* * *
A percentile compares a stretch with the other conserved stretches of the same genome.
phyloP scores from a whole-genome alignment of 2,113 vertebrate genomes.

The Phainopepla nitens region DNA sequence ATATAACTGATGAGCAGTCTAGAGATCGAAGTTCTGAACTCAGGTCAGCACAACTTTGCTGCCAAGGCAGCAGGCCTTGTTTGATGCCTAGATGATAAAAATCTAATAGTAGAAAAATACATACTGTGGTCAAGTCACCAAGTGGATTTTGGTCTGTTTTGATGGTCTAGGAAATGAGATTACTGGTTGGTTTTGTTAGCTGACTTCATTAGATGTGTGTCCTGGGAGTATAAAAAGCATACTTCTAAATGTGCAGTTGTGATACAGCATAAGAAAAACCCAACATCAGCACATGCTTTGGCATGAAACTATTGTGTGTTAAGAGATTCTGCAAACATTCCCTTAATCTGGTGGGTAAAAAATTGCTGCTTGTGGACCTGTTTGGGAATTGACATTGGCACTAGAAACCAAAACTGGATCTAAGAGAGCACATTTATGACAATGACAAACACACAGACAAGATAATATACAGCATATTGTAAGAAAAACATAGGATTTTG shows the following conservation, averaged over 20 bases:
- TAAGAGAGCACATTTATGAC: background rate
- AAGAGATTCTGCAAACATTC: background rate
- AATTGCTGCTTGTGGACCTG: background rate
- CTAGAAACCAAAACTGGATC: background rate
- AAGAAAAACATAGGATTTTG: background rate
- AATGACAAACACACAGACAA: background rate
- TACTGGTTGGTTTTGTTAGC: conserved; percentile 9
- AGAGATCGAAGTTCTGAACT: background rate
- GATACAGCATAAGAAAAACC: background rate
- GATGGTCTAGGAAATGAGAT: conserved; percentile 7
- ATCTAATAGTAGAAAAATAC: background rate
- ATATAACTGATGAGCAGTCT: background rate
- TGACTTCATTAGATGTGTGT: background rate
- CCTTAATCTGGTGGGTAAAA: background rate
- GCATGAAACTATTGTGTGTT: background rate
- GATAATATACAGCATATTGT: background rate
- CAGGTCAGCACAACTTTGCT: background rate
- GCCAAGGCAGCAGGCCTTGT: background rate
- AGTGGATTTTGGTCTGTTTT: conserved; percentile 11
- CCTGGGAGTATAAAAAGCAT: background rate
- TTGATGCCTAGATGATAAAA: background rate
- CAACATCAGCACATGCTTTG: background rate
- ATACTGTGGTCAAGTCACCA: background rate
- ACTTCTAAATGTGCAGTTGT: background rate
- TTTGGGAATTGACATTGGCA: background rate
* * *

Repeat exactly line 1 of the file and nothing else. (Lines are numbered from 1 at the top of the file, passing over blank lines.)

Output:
A percentile compares a stretch with the other conserved stretches of the same genome.